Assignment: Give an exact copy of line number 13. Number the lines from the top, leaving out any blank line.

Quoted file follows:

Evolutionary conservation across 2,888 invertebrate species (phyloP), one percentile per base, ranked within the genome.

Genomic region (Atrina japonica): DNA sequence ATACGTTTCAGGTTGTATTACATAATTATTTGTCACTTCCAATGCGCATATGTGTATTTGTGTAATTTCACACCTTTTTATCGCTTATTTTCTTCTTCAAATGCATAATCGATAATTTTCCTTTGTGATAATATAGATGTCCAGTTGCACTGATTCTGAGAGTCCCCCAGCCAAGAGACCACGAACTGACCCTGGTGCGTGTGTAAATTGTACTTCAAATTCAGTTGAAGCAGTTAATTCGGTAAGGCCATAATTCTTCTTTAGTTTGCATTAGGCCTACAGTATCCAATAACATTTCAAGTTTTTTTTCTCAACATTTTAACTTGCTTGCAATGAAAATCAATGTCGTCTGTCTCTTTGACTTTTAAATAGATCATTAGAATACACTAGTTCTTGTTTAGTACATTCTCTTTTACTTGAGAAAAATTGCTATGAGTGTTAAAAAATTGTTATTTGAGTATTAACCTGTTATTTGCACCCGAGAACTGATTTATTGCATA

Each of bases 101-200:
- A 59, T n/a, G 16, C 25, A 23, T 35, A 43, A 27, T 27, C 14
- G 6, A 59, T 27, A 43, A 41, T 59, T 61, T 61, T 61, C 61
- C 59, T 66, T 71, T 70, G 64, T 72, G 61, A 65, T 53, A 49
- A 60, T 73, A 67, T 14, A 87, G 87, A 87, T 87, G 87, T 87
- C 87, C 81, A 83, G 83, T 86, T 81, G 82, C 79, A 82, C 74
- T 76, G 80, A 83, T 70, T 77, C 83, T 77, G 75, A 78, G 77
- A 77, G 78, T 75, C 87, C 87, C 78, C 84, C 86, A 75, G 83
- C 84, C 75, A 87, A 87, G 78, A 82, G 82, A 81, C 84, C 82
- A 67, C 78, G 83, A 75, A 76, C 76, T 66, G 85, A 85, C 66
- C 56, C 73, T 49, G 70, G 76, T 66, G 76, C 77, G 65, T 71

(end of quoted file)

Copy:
- C 56, C 73, T 49, G 70, G 76, T 66, G 76, C 77, G 65, T 71